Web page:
The number of identities exposed in corporate data breaches is on the rise. Credit bureau Equifax recently admitted that hackers made off with sensitive data on 145.5 million Americans in mid-2017. And according to Symantec’s 2017 Internet Security Threat Report, more than 1.1 billion identities were compromised last year — putting not just individuals, but the companies they buy from, at risk.
A data breach is never good for business, but when your revenue depends on the ability to take card payments, a breach can threaten your ability to process those payments and possibly expose you to fines. That’s why it’s critical to follow the card industry’s PCI requirements. PCI compliance doesn’t have to be onerous, however, and the requirements provide a map that not only safeguards customer data, but brings your IT environment into line with solid security practices.
Start by reviewing PCI compliance's key facts and standards checklist below.
What is PCI?
PCI is the common shorthand for the Payment Card Industry Data Security Standard, a set of information security standards that are meant to reduce the risk that cardholder data is compromised. It’s administered and managed by an independent group but enforced by the major card brands.
Businesses that take card payments but don’t comply with the standard can be hit with non-compliance fines that range from $5,000 to $100,000 per month, and in the event of a breach, an additional $50 to $90 for each cardholder whose data was compromised. The consequences may also include losing the ability to process credit card payments — as well as losing customers’ trust and loyalty.
PCI compliance involves:
- Building and maintaining a secure network and systems
- Protecting cardholder data
- Maintaining a vulnerability management program
- Implementing strong access control measures
- Regularly monitoring and testing networks
- Maintaining an information security policy
Review the checklist below to learn more about each of these steps, but don’t let the prospect of compliance overwhelm you — there’s help available to assist your business in working through the process. Read on and learn how.
How to Tackle PCI Compliance
First, check with your bank and payment processor to find out what they offer. Some partner with — or can refer you to — vendors that specialize in this area. Your web hosting company may also be able to contribute to your PCI solution. While all of these experts can help simplify the process, you should understand what PCI compliance involves so that you can be sure the solution you choose will meet your needs.
Once the required safeguards are in place, you’ll have to validate your compliance. How you do this varies based on your so-called merchant level (more on that below) and might mean completing an annual self-assessment questionnaire or enlisting a qualified security assessor to conduct an on-site audit of your information security practices. You may also need to partner with an approved vendor to run a quarterly network vulnerability scan and submit a form attesting to your compliance.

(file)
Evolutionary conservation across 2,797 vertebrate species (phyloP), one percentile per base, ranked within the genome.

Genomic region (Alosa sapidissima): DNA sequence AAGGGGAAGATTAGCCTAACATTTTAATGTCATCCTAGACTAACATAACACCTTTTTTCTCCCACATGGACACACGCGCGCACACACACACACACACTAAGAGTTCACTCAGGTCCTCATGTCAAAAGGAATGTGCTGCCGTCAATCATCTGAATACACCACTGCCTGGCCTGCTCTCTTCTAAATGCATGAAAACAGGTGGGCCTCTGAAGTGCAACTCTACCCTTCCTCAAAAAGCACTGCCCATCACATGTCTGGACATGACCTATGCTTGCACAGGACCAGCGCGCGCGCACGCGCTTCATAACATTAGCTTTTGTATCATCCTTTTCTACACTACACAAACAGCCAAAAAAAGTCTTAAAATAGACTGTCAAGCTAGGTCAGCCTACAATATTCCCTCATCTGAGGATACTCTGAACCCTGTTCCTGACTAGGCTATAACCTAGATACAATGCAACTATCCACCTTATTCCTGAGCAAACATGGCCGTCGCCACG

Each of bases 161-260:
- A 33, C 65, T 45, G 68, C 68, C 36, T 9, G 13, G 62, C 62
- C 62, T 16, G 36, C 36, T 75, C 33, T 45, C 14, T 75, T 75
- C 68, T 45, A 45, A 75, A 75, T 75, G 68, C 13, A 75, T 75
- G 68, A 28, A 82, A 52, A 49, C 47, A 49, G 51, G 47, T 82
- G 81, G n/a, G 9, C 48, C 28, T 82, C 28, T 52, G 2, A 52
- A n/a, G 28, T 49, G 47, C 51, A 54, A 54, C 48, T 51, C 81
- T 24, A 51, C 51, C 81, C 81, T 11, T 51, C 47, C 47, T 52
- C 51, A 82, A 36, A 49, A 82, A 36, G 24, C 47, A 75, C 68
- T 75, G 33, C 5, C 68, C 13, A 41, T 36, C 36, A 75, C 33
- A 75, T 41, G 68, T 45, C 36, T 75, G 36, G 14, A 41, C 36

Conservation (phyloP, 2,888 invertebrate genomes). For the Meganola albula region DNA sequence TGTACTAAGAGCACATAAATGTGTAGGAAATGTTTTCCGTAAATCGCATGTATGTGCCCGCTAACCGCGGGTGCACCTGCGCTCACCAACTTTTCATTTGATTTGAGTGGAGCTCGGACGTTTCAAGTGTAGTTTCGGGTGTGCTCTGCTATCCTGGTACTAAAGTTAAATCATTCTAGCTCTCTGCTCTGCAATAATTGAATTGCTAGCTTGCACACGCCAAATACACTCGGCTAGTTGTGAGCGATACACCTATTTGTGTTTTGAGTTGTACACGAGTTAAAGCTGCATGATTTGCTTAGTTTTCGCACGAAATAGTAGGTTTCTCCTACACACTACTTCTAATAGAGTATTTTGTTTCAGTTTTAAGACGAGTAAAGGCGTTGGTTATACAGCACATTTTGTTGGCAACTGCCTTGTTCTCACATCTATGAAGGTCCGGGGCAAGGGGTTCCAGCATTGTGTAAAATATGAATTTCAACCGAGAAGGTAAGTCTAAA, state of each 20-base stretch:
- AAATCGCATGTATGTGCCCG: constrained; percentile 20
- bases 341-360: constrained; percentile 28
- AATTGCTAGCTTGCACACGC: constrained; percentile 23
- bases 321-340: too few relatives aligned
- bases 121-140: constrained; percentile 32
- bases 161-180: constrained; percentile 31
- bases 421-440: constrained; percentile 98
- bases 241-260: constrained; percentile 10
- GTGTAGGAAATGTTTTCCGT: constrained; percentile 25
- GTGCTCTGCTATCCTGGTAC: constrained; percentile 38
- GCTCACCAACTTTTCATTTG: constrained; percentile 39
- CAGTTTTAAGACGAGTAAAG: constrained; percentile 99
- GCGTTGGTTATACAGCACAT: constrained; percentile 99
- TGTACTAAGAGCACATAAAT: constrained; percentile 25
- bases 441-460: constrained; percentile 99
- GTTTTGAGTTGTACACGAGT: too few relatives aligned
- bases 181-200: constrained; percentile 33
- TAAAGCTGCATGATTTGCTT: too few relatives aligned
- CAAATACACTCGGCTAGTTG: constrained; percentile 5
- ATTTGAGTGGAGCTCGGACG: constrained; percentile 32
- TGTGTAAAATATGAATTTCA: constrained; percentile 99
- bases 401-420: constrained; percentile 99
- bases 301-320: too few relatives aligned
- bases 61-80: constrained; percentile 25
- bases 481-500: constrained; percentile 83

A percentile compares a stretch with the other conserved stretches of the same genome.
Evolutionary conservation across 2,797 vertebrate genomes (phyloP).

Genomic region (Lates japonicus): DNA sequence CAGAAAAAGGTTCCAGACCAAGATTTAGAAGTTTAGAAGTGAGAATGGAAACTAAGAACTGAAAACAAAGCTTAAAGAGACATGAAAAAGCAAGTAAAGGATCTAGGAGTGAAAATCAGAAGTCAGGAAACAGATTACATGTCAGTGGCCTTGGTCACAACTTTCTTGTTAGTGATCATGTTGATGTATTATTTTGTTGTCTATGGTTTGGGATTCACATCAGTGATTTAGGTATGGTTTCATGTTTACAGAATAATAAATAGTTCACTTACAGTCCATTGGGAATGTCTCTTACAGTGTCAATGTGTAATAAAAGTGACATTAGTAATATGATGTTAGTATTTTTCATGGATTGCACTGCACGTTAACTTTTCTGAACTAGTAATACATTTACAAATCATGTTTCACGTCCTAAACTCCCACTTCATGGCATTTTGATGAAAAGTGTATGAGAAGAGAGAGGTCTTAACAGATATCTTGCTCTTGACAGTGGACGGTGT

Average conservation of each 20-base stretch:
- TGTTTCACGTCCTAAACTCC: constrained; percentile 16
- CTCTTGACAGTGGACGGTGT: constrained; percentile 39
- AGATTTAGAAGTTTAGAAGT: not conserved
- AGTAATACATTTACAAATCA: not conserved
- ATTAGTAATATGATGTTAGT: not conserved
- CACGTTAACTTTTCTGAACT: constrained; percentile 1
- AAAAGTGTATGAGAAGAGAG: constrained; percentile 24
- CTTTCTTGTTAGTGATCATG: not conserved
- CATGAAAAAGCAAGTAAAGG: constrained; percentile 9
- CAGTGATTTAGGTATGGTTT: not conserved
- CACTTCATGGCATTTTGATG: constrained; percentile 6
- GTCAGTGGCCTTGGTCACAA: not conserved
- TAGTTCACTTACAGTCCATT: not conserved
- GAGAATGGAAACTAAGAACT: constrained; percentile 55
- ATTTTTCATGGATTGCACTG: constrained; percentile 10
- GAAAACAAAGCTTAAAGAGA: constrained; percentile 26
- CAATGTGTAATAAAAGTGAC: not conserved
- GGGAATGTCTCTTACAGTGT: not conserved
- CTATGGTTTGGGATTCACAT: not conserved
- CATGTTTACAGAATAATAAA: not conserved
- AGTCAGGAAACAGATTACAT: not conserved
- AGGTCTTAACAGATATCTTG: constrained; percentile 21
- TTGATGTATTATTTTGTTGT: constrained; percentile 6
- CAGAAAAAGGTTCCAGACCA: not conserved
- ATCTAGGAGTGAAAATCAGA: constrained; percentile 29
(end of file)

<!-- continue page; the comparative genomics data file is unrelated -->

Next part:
Your merchant level is determined by a number of factors, but primarily by how you accept payments (i.e., e-commerce or card-not-present vs. card-present transactions) and the volume of card transactions you process. Talk to your bank, payment processor or security solution provider to find out how your business is categorized. There may be other considerations that affect merchant level, such as if your business has previously suffered a data breach.
Ensuring your business is PCI-compliant requires an investment in time and resources, but can protect your business from the financial risks of a data breach. Requirements, compliance guidance and updates are available in the standards group’s latest Quick Reference Guide for the current version, PCI DSS 3.2.
For more information on PCI compliance, contact me or your SVB Global Treasury and Payments Advisor.
Checklist: Your 6 Key Tasks to Meet the PCI DSS 3.2 Standard
1. Build and maintain a secure network and systems
- Install and maintain a firewall configuration to protect cardholder data
- Do not use vendor-supplied defaults for system passwords and other security parameters
2. Protect cardholder data
- Protect stored cardholder data
- Encrypt transmission of cardholder data across open, public networks
3. Maintain a vulnerability management program
- Protect all systems against malware and regularly update antivirus software or programs
- Develop and maintain secure systems and applications
4. Implement strong access control measures
- Restrict access to cardholder data on a need-to-know basis
- Identify and authenticate access to system components
- Restrict physical access to cardholder data
5. Regularly monitor and test networks
- Track and monitor all access to network resources and cardholder data
- Regularly test security systems and processes
6. Maintain an information security policy
- Maintain a policy that addresses information security for all personnel
- Make the policy accessible for all employees to reference as needed